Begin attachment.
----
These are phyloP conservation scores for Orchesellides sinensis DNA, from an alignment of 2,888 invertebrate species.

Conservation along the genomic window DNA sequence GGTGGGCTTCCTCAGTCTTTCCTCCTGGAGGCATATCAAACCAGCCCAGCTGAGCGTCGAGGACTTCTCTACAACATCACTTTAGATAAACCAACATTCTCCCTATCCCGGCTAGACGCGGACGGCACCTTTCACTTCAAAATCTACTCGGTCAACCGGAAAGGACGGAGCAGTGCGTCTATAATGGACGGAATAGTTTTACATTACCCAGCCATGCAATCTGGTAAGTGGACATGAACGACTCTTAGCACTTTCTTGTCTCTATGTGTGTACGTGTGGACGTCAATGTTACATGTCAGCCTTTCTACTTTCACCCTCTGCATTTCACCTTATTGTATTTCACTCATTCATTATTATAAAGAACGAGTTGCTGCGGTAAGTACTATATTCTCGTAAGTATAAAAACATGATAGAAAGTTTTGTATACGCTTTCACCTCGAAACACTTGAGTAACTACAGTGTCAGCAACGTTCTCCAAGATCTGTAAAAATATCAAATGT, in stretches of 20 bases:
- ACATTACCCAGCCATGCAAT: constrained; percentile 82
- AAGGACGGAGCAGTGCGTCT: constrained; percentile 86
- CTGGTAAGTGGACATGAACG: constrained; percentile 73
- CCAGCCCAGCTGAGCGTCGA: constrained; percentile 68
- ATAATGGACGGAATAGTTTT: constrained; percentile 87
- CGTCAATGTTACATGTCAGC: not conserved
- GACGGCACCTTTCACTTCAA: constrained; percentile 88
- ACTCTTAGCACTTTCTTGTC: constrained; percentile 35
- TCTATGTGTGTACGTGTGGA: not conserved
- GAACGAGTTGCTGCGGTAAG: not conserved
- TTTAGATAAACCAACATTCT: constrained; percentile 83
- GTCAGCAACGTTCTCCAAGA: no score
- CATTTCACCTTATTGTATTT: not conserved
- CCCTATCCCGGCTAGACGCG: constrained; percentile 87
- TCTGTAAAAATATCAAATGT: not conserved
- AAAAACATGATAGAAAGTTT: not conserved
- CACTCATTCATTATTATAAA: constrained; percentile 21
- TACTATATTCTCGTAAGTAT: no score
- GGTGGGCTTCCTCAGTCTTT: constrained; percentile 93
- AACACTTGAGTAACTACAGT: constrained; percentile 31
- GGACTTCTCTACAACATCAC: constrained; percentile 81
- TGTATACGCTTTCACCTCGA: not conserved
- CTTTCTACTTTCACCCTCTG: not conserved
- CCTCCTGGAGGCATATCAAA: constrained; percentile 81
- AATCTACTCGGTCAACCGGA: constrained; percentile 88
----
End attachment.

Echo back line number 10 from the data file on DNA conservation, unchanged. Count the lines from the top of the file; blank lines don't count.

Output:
- ACTCTTAGCACTTTCTTGTC: constrained; percentile 35